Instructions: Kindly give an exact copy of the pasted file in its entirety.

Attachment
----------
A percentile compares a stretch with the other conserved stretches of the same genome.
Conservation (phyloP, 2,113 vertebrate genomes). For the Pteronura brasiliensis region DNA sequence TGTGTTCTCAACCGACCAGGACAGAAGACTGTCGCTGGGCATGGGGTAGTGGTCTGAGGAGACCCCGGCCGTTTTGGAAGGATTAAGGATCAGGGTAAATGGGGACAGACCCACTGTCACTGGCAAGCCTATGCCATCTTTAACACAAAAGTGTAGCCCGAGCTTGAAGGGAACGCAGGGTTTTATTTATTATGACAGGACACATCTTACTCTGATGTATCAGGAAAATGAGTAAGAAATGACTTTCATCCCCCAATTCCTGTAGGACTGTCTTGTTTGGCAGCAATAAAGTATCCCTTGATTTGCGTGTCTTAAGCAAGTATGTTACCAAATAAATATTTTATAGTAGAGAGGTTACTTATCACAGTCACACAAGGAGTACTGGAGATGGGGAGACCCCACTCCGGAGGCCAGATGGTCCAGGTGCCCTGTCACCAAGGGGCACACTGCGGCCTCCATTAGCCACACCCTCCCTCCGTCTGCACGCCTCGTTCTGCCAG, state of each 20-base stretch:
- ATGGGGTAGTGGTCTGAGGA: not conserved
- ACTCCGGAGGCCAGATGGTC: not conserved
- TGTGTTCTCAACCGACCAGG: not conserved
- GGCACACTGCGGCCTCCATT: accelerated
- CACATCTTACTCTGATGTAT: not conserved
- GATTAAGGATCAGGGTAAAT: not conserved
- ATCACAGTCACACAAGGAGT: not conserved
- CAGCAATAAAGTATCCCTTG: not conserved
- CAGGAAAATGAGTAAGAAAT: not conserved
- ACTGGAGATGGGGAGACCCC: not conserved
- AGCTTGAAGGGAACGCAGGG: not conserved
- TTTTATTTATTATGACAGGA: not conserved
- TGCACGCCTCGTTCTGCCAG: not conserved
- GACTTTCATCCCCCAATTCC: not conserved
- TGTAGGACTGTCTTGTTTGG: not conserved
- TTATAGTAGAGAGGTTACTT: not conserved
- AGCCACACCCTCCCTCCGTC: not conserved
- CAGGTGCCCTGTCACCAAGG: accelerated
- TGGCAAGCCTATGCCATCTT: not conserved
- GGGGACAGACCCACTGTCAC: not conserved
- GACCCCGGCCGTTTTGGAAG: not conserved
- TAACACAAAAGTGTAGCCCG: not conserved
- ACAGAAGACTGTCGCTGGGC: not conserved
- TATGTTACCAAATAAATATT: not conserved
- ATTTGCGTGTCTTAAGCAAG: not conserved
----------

A percentile compares a stretch with the other conserved stretches of the same genome.
Conservation (phyloP, 2,113 vertebrate genomes). For the Pteronura brasiliensis region DNA sequence TGTGTTCTCAACCGACCAGGACAGAAGACTGTCGCTGGGCATGGGGTAGTGGTCTGAGGAGACCCCGGCCGTTTTGGAAGGATTAAGGATCAGGGTAAATGGGGACAGACCCACTGTCACTGGCAAGCCTATGCCATCTTTAACACAAAAGTGTAGCCCGAGCTTGAAGGGAACGCAGGGTTTTATTTATTATGACAGGACACATCTTACTCTGATGTATCAGGAAAATGAGTAAGAAATGACTTTCATCCCCCAATTCCTGTAGGACTGTCTTGTTTGGCAGCAATAAAGTATCCCTTGATTTGCGTGTCTTAAGCAAGTATGTTACCAAATAAATATTTTATAGTAGAGAGGTTACTTATCACAGTCACACAAGGAGTACTGGAGATGGGGAGACCCCACTCCGGAGGCCAGATGGTCCAGGTGCCCTGTCACCAAGGGGCACACTGCGGCCTCCATTAGCCACACCCTCCCTCCGTCTGCACGCCTCGTTCTGCCAG, state of each 20-base stretch:
- ATGGGGTAGTGGTCTGAGGA: not conserved
- ACTCCGGAGGCCAGATGGTC: not conserved
- TGTGTTCTCAACCGACCAGG: not conserved
- GGCACACTGCGGCCTCCATT: accelerated
- CACATCTTACTCTGATGTAT: not conserved
- GATTAAGGATCAGGGTAAAT: not conserved
- ATCACAGTCACACAAGGAGT: not conserved
- CAGCAATAAAGTATCCCTTG: not conserved
- CAGGAAAATGAGTAAGAAAT: not conserved
- ACTGGAGATGGGGAGACCCC: not conserved
- AGCTTGAAGGGAACGCAGGG: not conserved
- TTTTATTTATTATGACAGGA: not conserved
- TGCACGCCTCGTTCTGCCAG: not conserved
- GACTTTCATCCCCCAATTCC: not conserved
- TGTAGGACTGTCTTGTTTGG: not conserved
- TTATAGTAGAGAGGTTACTT: not conserved
- AGCCACACCCTCCCTCCGTC: not conserved
- CAGGTGCCCTGTCACCAAGG: accelerated
- TGGCAAGCCTATGCCATCTT: not conserved
- GGGGACAGACCCACTGTCAC: not conserved
- GACCCCGGCCGTTTTGGAAG: not conserved
- TAACACAAAAGTGTAGCCCG: not conserved
- ACAGAAGACTGTCGCTGGGC: not conserved
- TATGTTACCAAATAAATATT: not conserved
- ATTTGCGTGTCTTAAGCAAG: not conserved